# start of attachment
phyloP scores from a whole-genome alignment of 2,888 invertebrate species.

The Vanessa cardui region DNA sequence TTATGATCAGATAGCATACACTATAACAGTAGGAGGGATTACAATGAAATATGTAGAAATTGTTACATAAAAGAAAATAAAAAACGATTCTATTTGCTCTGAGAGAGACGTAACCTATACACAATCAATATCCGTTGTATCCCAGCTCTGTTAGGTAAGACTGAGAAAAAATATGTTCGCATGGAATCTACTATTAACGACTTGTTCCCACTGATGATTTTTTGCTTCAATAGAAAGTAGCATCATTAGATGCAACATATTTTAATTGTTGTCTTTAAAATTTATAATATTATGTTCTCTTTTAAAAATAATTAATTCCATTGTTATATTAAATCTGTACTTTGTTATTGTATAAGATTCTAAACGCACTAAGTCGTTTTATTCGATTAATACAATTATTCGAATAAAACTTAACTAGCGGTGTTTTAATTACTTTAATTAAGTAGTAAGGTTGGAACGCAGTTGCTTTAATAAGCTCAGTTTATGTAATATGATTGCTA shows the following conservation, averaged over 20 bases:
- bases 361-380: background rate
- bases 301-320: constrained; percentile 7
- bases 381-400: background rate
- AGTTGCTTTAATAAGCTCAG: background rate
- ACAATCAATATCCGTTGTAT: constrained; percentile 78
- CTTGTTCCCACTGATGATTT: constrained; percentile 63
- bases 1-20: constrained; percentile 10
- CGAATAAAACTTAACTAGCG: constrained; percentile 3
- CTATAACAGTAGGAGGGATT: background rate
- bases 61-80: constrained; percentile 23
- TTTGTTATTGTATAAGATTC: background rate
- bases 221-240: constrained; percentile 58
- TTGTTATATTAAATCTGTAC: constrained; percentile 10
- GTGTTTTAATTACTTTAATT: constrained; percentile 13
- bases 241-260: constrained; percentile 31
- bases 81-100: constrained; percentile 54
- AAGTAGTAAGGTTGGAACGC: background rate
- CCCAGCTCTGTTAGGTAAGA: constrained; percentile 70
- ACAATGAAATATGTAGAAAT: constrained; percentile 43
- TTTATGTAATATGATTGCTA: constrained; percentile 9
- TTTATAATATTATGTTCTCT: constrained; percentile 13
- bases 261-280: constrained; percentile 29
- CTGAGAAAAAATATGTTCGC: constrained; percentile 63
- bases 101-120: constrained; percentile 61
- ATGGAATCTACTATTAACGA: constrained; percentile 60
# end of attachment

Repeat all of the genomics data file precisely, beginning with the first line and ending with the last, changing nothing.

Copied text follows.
phyloP scores from a whole-genome alignment of 2,888 invertebrate species.

The Vanessa cardui region DNA sequence TTATGATCAGATAGCATACACTATAACAGTAGGAGGGATTACAATGAAATATGTAGAAATTGTTACATAAAAGAAAATAAAAAACGATTCTATTTGCTCTGAGAGAGACGTAACCTATACACAATCAATATCCGTTGTATCCCAGCTCTGTTAGGTAAGACTGAGAAAAAATATGTTCGCATGGAATCTACTATTAACGACTTGTTCCCACTGATGATTTTTTGCTTCAATAGAAAGTAGCATCATTAGATGCAACATATTTTAATTGTTGTCTTTAAAATTTATAATATTATGTTCTCTTTTAAAAATAATTAATTCCATTGTTATATTAAATCTGTACTTTGTTATTGTATAAGATTCTAAACGCACTAAGTCGTTTTATTCGATTAATACAATTATTCGAATAAAACTTAACTAGCGGTGTTTTAATTACTTTAATTAAGTAGTAAGGTTGGAACGCAGTTGCTTTAATAAGCTCAGTTTATGTAATATGATTGCTA shows the following conservation, averaged over 20 bases:
- bases 361-380: background rate
- bases 301-320: constrained; percentile 7
- bases 381-400: background rate
- AGTTGCTTTAATAAGCTCAG: background rate
- ACAATCAATATCCGTTGTAT: constrained; percentile 78
- CTTGTTCCCACTGATGATTT: constrained; percentile 63
- bases 1-20: constrained; percentile 10
- CGAATAAAACTTAACTAGCG: constrained; percentile 3
- CTATAACAGTAGGAGGGATT: background rate
- bases 61-80: constrained; percentile 23
- TTTGTTATTGTATAAGATTC: background rate
- bases 221-240: constrained; percentile 58
- TTGTTATATTAAATCTGTAC: constrained; percentile 10
- GTGTTTTAATTACTTTAATT: constrained; percentile 13
- bases 241-260: constrained; percentile 31
- bases 81-100: constrained; percentile 54
- AAGTAGTAAGGTTGGAACGC: background rate
- CCCAGCTCTGTTAGGTAAGA: constrained; percentile 70
- ACAATGAAATATGTAGAAAT: constrained; percentile 43
- TTTATGTAATATGATTGCTA: constrained; percentile 9
- TTTATAATATTATGTTCTCT: constrained; percentile 13
- bases 261-280: constrained; percentile 29
- CTGAGAAAAAATATGTTCGC: constrained; percentile 63
- bases 101-120: constrained; percentile 61
- ATGGAATCTACTATTAACGA: constrained; percentile 60